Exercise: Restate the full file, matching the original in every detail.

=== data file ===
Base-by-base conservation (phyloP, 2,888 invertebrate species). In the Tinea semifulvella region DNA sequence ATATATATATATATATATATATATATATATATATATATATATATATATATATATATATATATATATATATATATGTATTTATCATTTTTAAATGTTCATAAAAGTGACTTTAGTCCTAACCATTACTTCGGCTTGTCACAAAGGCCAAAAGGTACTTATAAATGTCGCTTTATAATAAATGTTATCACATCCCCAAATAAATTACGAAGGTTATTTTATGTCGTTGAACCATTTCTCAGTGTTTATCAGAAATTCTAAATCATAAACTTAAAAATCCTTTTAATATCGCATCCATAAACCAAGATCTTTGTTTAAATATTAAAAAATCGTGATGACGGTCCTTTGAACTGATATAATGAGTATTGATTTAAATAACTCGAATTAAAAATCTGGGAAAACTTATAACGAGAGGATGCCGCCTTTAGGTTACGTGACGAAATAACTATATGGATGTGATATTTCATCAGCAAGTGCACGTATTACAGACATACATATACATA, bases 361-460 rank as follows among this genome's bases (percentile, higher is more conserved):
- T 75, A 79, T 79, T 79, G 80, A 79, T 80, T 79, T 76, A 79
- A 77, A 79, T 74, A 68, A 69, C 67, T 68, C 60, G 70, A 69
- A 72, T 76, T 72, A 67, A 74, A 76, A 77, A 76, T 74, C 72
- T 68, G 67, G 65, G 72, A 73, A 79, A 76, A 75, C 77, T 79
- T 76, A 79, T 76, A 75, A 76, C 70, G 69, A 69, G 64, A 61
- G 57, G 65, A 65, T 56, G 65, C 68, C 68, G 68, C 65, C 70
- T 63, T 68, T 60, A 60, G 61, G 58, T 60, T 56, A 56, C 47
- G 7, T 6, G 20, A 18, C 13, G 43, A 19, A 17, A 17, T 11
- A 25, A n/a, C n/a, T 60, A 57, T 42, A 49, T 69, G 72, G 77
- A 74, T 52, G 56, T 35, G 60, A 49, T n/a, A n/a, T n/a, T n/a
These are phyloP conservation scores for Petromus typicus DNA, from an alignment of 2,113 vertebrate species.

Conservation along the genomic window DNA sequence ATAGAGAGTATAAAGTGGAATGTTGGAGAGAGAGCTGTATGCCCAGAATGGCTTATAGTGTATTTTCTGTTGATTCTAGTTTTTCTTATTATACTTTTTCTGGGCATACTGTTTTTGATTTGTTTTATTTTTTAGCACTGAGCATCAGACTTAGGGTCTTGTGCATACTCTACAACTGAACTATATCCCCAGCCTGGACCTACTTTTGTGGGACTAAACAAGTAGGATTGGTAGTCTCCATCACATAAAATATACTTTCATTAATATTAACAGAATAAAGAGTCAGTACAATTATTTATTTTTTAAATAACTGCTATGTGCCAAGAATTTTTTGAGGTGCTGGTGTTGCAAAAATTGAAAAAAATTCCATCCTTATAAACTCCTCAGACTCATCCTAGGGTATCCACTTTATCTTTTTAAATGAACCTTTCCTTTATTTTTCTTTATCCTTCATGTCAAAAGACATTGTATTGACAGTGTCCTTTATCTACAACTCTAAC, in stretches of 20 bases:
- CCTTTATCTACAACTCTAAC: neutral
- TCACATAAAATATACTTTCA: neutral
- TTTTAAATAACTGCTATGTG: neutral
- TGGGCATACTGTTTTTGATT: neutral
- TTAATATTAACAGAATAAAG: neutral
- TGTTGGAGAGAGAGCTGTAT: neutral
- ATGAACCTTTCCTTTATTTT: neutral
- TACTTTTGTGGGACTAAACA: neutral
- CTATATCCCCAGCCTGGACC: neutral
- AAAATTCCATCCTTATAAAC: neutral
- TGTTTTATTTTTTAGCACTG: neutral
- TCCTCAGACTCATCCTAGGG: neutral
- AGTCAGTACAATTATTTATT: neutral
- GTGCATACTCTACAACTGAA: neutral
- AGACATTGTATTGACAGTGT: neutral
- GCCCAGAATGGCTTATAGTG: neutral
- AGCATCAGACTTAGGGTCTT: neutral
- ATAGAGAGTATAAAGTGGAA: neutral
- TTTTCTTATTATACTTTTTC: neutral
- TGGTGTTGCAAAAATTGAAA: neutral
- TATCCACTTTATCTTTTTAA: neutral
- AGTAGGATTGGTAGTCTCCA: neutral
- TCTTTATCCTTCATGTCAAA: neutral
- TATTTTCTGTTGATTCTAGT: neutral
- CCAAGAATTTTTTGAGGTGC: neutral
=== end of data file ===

Base-by-base conservation (phyloP, 2,888 invertebrate species). In the Tinea semifulvella region DNA sequence ATATATATATATATATATATATATATATATATATATATATATATATATATATATATATATATATATATATATATGTATTTATCATTTTTAAATGTTCATAAAAGTGACTTTAGTCCTAACCATTACTTCGGCTTGTCACAAAGGCCAAAAGGTACTTATAAATGTCGCTTTATAATAAATGTTATCACATCCCCAAATAAATTACGAAGGTTATTTTATGTCGTTGAACCATTTCTCAGTGTTTATCAGAAATTCTAAATCATAAACTTAAAAATCCTTTTAATATCGCATCCATAAACCAAGATCTTTGTTTAAATATTAAAAAATCGTGATGACGGTCCTTTGAACTGATATAATGAGTATTGATTTAAATAACTCGAATTAAAAATCTGGGAAAACTTATAACGAGAGGATGCCGCCTTTAGGTTACGTGACGAAATAACTATATGGATGTGATATTTCATCAGCAAGTGCACGTATTACAGACATACATATACATA, bases 361-460 rank as follows among this genome's bases (percentile, higher is more conserved):
- T 75, A 79, T 79, T 79, G 80, A 79, T 80, T 79, T 76, A 79
- A 77, A 79, T 74, A 68, A 69, C 67, T 68, C 60, G 70, A 69
- A 72, T 76, T 72, A 67, A 74, A 76, A 77, A 76, T 74, C 72
- T 68, G 67, G 65, G 72, A 73, A 79, A 76, A 75, C 77, T 79
- T 76, A 79, T 76, A 75, A 76, C 70, G 69, A 69, G 64, A 61
- G 57, G 65, A 65, T 56, G 65, C 68, C 68, G 68, C 65, C 70
- T 63, T 68, T 60, A 60, G 61, G 58, T 60, T 56, A 56, C 47
- G 7, T 6, G 20, A 18, C 13, G 43, A 19, A 17, A 17, T 11
- A 25, A n/a, C n/a, T 60, A 57, T 42, A 49, T 69, G 72, G 77
- A 74, T 52, G 56, T 35, G 60, A 49, T n/a, A n/a, T n/a, T n/a
These are phyloP conservation scores for Petromus typicus DNA, from an alignment of 2,113 vertebrate species.

Conservation along the genomic window DNA sequence ATAGAGAGTATAAAGTGGAATGTTGGAGAGAGAGCTGTATGCCCAGAATGGCTTATAGTGTATTTTCTGTTGATTCTAGTTTTTCTTATTATACTTTTTCTGGGCATACTGTTTTTGATTTGTTTTATTTTTTAGCACTGAGCATCAGACTTAGGGTCTTGTGCATACTCTACAACTGAACTATATCCCCAGCCTGGACCTACTTTTGTGGGACTAAACAAGTAGGATTGGTAGTCTCCATCACATAAAATATACTTTCATTAATATTAACAGAATAAAGAGTCAGTACAATTATTTATTTTTTAAATAACTGCTATGTGCCAAGAATTTTTTGAGGTGCTGGTGTTGCAAAAATTGAAAAAAATTCCATCCTTATAAACTCCTCAGACTCATCCTAGGGTATCCACTTTATCTTTTTAAATGAACCTTTCCTTTATTTTTCTTTATCCTTCATGTCAAAAGACATTGTATTGACAGTGTCCTTTATCTACAACTCTAAC, in stretches of 20 bases:
- CCTTTATCTACAACTCTAAC: neutral
- TCACATAAAATATACTTTCA: neutral
- TTTTAAATAACTGCTATGTG: neutral
- TGGGCATACTGTTTTTGATT: neutral
- TTAATATTAACAGAATAAAG: neutral
- TGTTGGAGAGAGAGCTGTAT: neutral
- ATGAACCTTTCCTTTATTTT: neutral
- TACTTTTGTGGGACTAAACA: neutral
- CTATATCCCCAGCCTGGACC: neutral
- AAAATTCCATCCTTATAAAC: neutral
- TGTTTTATTTTTTAGCACTG: neutral
- TCCTCAGACTCATCCTAGGG: neutral
- AGTCAGTACAATTATTTATT: neutral
- GTGCATACTCTACAACTGAA: neutral
- AGACATTGTATTGACAGTGT: neutral
- GCCCAGAATGGCTTATAGTG: neutral
- AGCATCAGACTTAGGGTCTT: neutral
- ATAGAGAGTATAAAGTGGAA: neutral
- TTTTCTTATTATACTTTTTC: neutral
- TGGTGTTGCAAAAATTGAAA: neutral
- TATCCACTTTATCTTTTTAA: neutral
- AGTAGGATTGGTAGTCTCCA: neutral
- TCTTTATCCTTCATGTCAAA: neutral
- TATTTTCTGTTGATTCTAGT: neutral
- CCAAGAATTTTTTGAGGTGC: neutral